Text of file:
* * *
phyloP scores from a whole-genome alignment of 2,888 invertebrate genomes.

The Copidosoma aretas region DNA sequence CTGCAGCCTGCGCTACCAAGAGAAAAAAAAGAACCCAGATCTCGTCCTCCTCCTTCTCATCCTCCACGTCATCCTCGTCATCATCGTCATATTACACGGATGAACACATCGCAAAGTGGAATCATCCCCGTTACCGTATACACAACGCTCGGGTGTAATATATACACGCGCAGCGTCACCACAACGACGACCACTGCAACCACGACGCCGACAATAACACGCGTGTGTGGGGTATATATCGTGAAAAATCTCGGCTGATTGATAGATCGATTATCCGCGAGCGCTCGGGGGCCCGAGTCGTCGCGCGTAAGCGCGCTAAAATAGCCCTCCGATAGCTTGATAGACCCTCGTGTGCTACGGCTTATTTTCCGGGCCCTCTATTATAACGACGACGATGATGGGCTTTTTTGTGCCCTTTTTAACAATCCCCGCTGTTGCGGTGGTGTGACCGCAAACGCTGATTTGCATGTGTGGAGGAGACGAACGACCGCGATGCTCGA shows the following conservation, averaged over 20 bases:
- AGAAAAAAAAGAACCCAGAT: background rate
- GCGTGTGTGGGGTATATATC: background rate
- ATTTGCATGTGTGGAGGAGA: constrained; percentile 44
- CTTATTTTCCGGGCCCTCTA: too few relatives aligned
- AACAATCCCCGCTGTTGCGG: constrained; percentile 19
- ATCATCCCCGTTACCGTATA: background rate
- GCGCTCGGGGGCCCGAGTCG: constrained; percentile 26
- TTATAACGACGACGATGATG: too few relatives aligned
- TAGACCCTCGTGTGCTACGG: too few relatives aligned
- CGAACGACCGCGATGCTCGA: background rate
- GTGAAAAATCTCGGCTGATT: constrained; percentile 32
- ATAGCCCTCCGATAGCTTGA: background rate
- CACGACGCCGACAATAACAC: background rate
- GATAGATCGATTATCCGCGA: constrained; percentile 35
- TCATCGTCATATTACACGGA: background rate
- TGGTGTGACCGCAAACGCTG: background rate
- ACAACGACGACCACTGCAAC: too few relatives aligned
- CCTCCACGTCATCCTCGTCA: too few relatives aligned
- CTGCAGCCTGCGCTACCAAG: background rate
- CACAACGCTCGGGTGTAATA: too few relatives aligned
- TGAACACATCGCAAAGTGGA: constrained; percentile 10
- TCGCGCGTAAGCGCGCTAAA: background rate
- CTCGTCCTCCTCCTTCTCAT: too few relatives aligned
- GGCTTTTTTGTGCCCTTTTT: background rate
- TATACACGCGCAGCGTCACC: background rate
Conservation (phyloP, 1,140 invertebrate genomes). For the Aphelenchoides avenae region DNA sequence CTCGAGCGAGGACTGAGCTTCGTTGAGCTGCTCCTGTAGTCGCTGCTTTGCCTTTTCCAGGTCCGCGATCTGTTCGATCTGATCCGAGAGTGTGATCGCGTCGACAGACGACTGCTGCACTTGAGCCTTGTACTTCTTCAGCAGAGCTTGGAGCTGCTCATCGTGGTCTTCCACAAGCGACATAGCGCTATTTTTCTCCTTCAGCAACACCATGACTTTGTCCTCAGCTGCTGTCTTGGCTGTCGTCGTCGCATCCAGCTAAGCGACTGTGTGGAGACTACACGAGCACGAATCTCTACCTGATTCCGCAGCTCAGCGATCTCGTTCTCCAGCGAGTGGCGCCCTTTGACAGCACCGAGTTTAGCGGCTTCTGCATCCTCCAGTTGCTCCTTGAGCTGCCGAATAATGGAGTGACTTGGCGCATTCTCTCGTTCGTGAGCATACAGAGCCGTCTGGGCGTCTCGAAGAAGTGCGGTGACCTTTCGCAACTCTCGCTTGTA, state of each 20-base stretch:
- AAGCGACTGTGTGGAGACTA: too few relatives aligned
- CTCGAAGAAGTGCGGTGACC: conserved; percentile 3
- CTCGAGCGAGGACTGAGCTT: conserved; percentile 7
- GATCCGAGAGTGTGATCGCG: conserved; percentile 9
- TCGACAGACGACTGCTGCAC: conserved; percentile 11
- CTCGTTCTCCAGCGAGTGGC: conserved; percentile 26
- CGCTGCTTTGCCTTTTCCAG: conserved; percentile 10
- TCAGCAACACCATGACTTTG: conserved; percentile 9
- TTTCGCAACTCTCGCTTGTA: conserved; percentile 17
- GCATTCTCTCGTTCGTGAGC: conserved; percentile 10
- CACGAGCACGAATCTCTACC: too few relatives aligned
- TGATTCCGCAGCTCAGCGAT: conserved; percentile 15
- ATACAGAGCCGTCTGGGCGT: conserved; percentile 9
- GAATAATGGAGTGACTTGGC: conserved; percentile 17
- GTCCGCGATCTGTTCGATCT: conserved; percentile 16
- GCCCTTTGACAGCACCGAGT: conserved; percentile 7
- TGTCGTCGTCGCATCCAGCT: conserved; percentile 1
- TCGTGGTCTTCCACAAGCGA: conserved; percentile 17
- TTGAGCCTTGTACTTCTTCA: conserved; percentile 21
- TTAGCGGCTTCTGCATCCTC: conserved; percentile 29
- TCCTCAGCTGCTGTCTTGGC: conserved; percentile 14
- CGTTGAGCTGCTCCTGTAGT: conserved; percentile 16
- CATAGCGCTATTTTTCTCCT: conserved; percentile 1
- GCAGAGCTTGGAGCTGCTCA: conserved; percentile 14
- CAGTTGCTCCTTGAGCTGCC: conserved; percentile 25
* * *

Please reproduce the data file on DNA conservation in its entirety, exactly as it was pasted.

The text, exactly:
phyloP scores from a whole-genome alignment of 2,888 invertebrate genomes.

The Copidosoma aretas region DNA sequence CTGCAGCCTGCGCTACCAAGAGAAAAAAAAGAACCCAGATCTCGTCCTCCTCCTTCTCATCCTCCACGTCATCCTCGTCATCATCGTCATATTACACGGATGAACACATCGCAAAGTGGAATCATCCCCGTTACCGTATACACAACGCTCGGGTGTAATATATACACGCGCAGCGTCACCACAACGACGACCACTGCAACCACGACGCCGACAATAACACGCGTGTGTGGGGTATATATCGTGAAAAATCTCGGCTGATTGATAGATCGATTATCCGCGAGCGCTCGGGGGCCCGAGTCGTCGCGCGTAAGCGCGCTAAAATAGCCCTCCGATAGCTTGATAGACCCTCGTGTGCTACGGCTTATTTTCCGGGCCCTCTATTATAACGACGACGATGATGGGCTTTTTTGTGCCCTTTTTAACAATCCCCGCTGTTGCGGTGGTGTGACCGCAAACGCTGATTTGCATGTGTGGAGGAGACGAACGACCGCGATGCTCGA shows the following conservation, averaged over 20 bases:
- AGAAAAAAAAGAACCCAGAT: background rate
- GCGTGTGTGGGGTATATATC: background rate
- ATTTGCATGTGTGGAGGAGA: constrained; percentile 44
- CTTATTTTCCGGGCCCTCTA: too few relatives aligned
- AACAATCCCCGCTGTTGCGG: constrained; percentile 19
- ATCATCCCCGTTACCGTATA: background rate
- GCGCTCGGGGGCCCGAGTCG: constrained; percentile 26
- TTATAACGACGACGATGATG: too few relatives aligned
- TAGACCCTCGTGTGCTACGG: too few relatives aligned
- CGAACGACCGCGATGCTCGA: background rate
- GTGAAAAATCTCGGCTGATT: constrained; percentile 32
- ATAGCCCTCCGATAGCTTGA: background rate
- CACGACGCCGACAATAACAC: background rate
- GATAGATCGATTATCCGCGA: constrained; percentile 35
- TCATCGTCATATTACACGGA: background rate
- TGGTGTGACCGCAAACGCTG: background rate
- ACAACGACGACCACTGCAAC: too few relatives aligned
- CCTCCACGTCATCCTCGTCA: too few relatives aligned
- CTGCAGCCTGCGCTACCAAG: background rate
- CACAACGCTCGGGTGTAATA: too few relatives aligned
- TGAACACATCGCAAAGTGGA: constrained; percentile 10
- TCGCGCGTAAGCGCGCTAAA: background rate
- CTCGTCCTCCTCCTTCTCAT: too few relatives aligned
- GGCTTTTTTGTGCCCTTTTT: background rate
- TATACACGCGCAGCGTCACC: background rate
Conservation (phyloP, 1,140 invertebrate genomes). For the Aphelenchoides avenae region DNA sequence CTCGAGCGAGGACTGAGCTTCGTTGAGCTGCTCCTGTAGTCGCTGCTTTGCCTTTTCCAGGTCCGCGATCTGTTCGATCTGATCCGAGAGTGTGATCGCGTCGACAGACGACTGCTGCACTTGAGCCTTGTACTTCTTCAGCAGAGCTTGGAGCTGCTCATCGTGGTCTTCCACAAGCGACATAGCGCTATTTTTCTCCTTCAGCAACACCATGACTTTGTCCTCAGCTGCTGTCTTGGCTGTCGTCGTCGCATCCAGCTAAGCGACTGTGTGGAGACTACACGAGCACGAATCTCTACCTGATTCCGCAGCTCAGCGATCTCGTTCTCCAGCGAGTGGCGCCCTTTGACAGCACCGAGTTTAGCGGCTTCTGCATCCTCCAGTTGCTCCTTGAGCTGCCGAATAATGGAGTGACTTGGCGCATTCTCTCGTTCGTGAGCATACAGAGCCGTCTGGGCGTCTCGAAGAAGTGCGGTGACCTTTCGCAACTCTCGCTTGTA, state of each 20-base stretch:
- AAGCGACTGTGTGGAGACTA: too few relatives aligned
- CTCGAAGAAGTGCGGTGACC: conserved; percentile 3
- CTCGAGCGAGGACTGAGCTT: conserved; percentile 7
- GATCCGAGAGTGTGATCGCG: conserved; percentile 9
- TCGACAGACGACTGCTGCAC: conserved; percentile 11
- CTCGTTCTCCAGCGAGTGGC: conserved; percentile 26
- CGCTGCTTTGCCTTTTCCAG: conserved; percentile 10
- TCAGCAACACCATGACTTTG: conserved; percentile 9
- TTTCGCAACTCTCGCTTGTA: conserved; percentile 17
- GCATTCTCTCGTTCGTGAGC: conserved; percentile 10
- CACGAGCACGAATCTCTACC: too few relatives aligned
- TGATTCCGCAGCTCAGCGAT: conserved; percentile 15
- ATACAGAGCCGTCTGGGCGT: conserved; percentile 9
- GAATAATGGAGTGACTTGGC: conserved; percentile 17
- GTCCGCGATCTGTTCGATCT: conserved; percentile 16
- GCCCTTTGACAGCACCGAGT: conserved; percentile 7
- TGTCGTCGTCGCATCCAGCT: conserved; percentile 1
- TCGTGGTCTTCCACAAGCGA: conserved; percentile 17
- TTGAGCCTTGTACTTCTTCA: conserved; percentile 21
- TTAGCGGCTTCTGCATCCTC: conserved; percentile 29
- TCCTCAGCTGCTGTCTTGGC: conserved; percentile 14
- CGTTGAGCTGCTCCTGTAGT: conserved; percentile 16
- CATAGCGCTATTTTTCTCCT: conserved; percentile 1
- GCAGAGCTTGGAGCTGCTCA: conserved; percentile 14
- CAGTTGCTCCTTGAGCTGCC: conserved; percentile 25